Words: Will Stroude
Two and half years after the finale of his acclaimed comedy drama Please Like Me aired, Josh Thomas is back with a brand new US series which looks set to explore family, mental health and sexuality with the same irresistable mix of wry wit and unexpected emotional clout.
Everything's Gonna Be Okay, Thomas's new half-our comedy drama for US network Freeform, sees the Australian comedian, actor and writer play neurotic 25-year-old Nick, who begins caring for his two teenage half-sisters - one of whom has autism - after their father develops a terminal illness.
Now, the first trailer for the series is finally with us, and the signs are good that it'll capture the same offbeat humour and positive LGBTQ representation that defined Please Like Me during that show's four-season run from 2013-16.
However, despite the welcome arrivial of the trailer, it looks like we might still have a while to wait to see Everything's Gonn Be Okay in full.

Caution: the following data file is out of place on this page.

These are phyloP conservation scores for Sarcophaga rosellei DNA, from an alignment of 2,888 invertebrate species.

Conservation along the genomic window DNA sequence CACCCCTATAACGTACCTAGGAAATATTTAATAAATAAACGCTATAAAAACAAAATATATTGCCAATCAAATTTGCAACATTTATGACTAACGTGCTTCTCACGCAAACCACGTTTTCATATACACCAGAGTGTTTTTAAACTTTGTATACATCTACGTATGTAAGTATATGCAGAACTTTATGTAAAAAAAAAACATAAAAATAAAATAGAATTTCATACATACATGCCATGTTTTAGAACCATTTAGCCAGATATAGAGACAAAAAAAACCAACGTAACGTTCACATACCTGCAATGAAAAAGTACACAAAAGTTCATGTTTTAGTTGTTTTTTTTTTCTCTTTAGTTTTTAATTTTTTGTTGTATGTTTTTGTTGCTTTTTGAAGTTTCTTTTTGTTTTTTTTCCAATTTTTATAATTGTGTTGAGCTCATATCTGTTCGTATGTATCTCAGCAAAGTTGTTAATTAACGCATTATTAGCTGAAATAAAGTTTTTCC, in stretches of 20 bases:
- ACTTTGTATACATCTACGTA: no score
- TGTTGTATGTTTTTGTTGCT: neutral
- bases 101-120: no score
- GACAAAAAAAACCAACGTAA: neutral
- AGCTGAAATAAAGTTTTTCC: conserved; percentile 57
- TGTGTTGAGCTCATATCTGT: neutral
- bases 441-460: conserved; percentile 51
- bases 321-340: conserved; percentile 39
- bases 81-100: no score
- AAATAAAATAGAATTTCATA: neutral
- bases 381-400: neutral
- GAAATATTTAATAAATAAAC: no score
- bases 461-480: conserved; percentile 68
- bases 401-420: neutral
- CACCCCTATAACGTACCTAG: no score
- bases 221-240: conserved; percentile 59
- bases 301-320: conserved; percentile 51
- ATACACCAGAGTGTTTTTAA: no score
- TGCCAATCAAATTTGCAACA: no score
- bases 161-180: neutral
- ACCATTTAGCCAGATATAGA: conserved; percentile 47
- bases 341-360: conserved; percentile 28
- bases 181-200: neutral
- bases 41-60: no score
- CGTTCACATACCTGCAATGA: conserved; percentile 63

Following the trailer's release on Tuesday (14 May), Thomas revealed on Twitter that it was created using the only the pilot - filmed last year - and the rest of the series is only set to begin shooting next week.
"We don't have an air date yet... We haven't even made it yet!" the 31-year-old wrote. "The trailer being released was a bit of a shock!"
Queensland-born Thomas made his name on the comedy circuit before penning the first season of the semi-autobiographical Please Like Me in 2013, chronicling the life of a young 20-something coming to terms with his sexuality after his mother attempts suicide.
Co-starring former Neighbours actress Caitlyn Stasey, the series was praised for its frank depiction of LGBT and mental health issues and won the GLAAD Media Award for Outstanding Comedy series three years in a row from 2014-16.
Thomas, who is gay, previously explained that he would "hate" to create shows that didn't include LGBTQ representation - and revealed that Everything's Gonna Be Okay would continue that through his character Nick.
"I would just hate to have my very own TV show that doesn’t involve boys kissing," he told The Hollywood Reporter last year.
“In this show, he is very comfortably out and no one is fussed by it. And he like already knows how to bottom.
“So, I’m not sure how much further ‘exploration of sexuality and identity’ there will be.
“But there will be gays in it being gay, I promise. Always.”